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BABY > SEC Filings for BABY > Form 10-K on 17-Mar-2014All Recent SEC Filings

Show all filings for NATUS MEDICAL INC

Form 10-K for NATUS MEDICAL INC


17-Mar-2014

Annual Report


ITEM 7. Management's Discussion and Analysis of Financial Condition and Results of Operations

The following Management's Discussion and Analysis of Financial Condition and Results of Operations ("MD&A") should be read in conjunction with our Consolidated Financial Statements and the accompanying footnotes. MD&A includes the following sections:

Our Business. A general description of our business.

Year 2013 Overview. A summary of key information concerning the financial results for 2013 and changes from 2012.

Application of Critical Accounting Policies. A discussion of the accounting policies that are most important to the portrayal of our financial condition and results of operations and that require critical judgments and estimates.

Results of Operations. An analysis of our results of operations for the three years presented in the financial statements.

Liquidity and Capital Resources. An analysis of capital resources, sources and uses of cash, investing and financing activities, and contractual obligations.

Business

Natus is a leading provider of healthcare products used for the screening, detection, treatment, monitoring and tracking of common medical ailments in newborn care, hearing impairment, neurological dysfunction, epilepsy, sleep disorders, and balance and mobility disorders.

We have completed a number of acquisitions since 2003, consisting of either the purchase of a company, substantially all of the assets of a company, or individual products or product lines. Recent significant acquisitions include Nicolet in 2012 and Grass in 2013. We expect to continue to pursue opportunities to acquire other businesses in the future.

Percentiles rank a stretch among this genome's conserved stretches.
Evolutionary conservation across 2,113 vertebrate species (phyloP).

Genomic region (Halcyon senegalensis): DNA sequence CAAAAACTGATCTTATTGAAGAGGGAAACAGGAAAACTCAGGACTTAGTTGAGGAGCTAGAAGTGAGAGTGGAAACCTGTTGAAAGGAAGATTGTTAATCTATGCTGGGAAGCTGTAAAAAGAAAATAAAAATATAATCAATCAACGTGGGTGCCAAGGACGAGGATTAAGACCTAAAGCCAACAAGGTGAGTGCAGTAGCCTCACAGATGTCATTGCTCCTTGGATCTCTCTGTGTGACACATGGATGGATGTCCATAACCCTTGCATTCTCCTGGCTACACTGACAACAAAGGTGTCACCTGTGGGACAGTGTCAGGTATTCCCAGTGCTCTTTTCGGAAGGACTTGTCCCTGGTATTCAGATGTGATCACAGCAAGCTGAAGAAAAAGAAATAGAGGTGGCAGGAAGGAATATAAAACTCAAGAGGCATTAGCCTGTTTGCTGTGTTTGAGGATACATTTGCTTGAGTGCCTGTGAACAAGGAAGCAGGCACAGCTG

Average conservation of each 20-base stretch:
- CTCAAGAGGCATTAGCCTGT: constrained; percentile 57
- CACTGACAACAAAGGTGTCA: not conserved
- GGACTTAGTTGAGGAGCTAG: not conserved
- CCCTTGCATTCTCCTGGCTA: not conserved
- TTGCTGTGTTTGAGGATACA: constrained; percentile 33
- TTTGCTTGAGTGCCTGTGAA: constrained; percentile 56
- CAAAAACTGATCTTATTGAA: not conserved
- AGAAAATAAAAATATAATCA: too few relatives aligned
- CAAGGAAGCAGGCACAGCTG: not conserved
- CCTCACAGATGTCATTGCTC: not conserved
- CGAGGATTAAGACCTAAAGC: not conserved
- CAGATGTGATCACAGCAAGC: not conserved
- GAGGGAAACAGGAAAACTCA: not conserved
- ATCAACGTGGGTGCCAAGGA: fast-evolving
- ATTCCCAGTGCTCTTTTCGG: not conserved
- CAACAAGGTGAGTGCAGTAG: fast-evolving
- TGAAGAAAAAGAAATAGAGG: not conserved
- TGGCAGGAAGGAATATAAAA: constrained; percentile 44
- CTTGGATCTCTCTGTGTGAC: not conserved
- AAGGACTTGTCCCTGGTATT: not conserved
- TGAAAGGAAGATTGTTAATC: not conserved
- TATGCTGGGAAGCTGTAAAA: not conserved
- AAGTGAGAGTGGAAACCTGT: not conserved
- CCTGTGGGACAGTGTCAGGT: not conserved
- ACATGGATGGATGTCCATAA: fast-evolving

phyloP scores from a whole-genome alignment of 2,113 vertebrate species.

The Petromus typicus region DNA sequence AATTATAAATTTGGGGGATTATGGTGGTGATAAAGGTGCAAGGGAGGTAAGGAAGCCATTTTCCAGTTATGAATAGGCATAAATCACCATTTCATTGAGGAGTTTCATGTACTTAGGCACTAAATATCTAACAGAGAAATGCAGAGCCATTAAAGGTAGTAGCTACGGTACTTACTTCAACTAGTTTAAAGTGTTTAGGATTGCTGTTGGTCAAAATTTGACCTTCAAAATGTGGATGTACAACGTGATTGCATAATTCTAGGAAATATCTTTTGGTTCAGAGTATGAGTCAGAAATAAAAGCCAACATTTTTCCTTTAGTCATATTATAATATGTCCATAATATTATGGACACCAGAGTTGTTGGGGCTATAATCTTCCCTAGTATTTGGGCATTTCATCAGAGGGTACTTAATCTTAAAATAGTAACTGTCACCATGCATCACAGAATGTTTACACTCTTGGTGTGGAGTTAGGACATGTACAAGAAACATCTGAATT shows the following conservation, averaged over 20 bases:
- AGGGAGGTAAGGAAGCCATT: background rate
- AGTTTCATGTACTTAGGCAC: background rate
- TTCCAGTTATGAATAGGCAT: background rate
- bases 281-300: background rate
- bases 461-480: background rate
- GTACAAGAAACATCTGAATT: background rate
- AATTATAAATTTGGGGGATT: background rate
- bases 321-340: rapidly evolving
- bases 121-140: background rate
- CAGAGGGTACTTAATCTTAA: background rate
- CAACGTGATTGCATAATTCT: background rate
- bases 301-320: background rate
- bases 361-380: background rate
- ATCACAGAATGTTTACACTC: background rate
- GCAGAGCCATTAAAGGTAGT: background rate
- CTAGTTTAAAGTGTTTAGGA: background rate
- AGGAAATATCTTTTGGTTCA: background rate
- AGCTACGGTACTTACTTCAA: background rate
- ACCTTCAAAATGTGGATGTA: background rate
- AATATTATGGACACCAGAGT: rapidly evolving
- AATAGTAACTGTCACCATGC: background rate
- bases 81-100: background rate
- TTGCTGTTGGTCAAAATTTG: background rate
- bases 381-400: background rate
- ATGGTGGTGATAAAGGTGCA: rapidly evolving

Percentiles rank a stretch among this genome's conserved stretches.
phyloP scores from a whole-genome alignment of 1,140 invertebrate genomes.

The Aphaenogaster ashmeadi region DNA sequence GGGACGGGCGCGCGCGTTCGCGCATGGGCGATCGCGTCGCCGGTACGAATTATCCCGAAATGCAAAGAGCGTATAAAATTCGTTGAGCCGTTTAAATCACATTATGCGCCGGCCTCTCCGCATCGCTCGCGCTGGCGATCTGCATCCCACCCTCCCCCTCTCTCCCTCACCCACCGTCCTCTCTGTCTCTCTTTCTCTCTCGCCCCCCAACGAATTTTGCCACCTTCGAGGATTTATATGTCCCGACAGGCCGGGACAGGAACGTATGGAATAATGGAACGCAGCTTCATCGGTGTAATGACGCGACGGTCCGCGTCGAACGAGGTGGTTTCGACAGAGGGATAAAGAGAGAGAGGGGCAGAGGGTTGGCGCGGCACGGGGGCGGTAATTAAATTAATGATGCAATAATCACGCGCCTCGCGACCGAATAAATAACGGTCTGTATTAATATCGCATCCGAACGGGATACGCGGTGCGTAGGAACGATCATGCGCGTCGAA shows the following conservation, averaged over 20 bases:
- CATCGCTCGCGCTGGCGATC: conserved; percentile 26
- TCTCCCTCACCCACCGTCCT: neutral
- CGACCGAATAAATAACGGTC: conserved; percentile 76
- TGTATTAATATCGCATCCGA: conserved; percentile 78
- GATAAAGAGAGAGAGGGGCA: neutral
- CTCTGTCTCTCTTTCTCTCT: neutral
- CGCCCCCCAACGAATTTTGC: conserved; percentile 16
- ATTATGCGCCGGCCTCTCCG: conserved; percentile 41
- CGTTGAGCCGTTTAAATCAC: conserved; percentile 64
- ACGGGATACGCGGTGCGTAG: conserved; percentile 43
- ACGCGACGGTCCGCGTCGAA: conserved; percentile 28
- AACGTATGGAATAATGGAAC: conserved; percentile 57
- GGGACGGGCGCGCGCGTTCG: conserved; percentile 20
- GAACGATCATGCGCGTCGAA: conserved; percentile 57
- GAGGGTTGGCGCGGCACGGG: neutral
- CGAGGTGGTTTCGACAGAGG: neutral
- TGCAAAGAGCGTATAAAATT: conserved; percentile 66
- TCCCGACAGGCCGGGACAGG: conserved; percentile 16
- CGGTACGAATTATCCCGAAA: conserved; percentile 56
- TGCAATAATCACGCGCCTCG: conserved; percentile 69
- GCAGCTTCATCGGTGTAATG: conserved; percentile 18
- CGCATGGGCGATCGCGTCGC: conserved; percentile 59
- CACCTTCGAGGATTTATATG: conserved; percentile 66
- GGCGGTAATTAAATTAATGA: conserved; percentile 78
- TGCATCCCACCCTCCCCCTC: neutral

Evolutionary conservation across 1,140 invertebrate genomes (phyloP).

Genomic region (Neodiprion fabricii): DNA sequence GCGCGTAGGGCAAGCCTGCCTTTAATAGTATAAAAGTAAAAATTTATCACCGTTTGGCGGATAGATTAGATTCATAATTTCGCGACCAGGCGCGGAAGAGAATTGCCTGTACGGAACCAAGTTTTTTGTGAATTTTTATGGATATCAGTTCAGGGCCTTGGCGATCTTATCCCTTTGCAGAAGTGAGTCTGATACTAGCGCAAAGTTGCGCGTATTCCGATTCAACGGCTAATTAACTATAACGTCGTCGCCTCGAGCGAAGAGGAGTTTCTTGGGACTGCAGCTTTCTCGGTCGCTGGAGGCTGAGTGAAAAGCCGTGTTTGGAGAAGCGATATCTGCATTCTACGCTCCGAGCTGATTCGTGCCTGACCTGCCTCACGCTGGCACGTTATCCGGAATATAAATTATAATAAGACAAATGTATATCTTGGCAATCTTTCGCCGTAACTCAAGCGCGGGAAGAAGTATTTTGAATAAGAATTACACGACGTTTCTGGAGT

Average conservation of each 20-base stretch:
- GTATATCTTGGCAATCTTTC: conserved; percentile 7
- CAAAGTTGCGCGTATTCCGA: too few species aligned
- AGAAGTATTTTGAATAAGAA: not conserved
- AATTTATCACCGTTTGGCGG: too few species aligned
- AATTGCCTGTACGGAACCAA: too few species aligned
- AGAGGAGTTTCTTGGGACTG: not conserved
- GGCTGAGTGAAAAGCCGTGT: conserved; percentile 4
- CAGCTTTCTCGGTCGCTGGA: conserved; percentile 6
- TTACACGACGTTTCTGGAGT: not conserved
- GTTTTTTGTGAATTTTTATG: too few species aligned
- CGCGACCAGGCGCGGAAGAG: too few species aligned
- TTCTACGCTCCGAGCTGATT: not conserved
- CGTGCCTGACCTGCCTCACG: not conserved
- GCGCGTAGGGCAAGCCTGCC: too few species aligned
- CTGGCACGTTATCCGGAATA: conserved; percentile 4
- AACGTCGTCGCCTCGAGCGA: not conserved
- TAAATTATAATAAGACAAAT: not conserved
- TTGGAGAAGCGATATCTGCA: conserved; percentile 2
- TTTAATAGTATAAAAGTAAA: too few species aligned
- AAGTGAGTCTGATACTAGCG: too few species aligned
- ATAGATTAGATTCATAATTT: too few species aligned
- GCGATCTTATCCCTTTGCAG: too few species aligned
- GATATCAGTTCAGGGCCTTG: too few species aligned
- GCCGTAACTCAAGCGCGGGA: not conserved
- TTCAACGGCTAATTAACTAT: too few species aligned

Year 2013 Overview

In 2013 we completed the purchase of the Grass Technologies Product Group ("Grass") from Astro-Med Inc. for a cash consideration of $18.6 million. The Grass product group includes clinically differentiated neurodiagnostic and monitoring products, including a portfolio of electroencephalography (EEG) and polysomnography (PSG) systems for both clinical and research use and related accessories and proprietary electrodes. The addition of Grass products enhanced our existing neurology portfolio and provided new product offerings.

Our consolidated revenue increased $51.8 million for the year ended December 31, 2013 compared to 2012. Grass, acquired in February 2013, contributed to $12.8 million of incremental revenue in 2013. Nicolet, acquired in July 2012, contributed $41.7 million of incremental revenue in 2013. We experienced revenue declines across other business units in the United States, Europe, South America, and Canada in 2013.

We incurred $4.7 million of restructuring charges in 2013 as we took additional steps to improve efficiencies in operations and eliminate redundant costs from our recent acquisitions.

Application of Critical Accounting Policies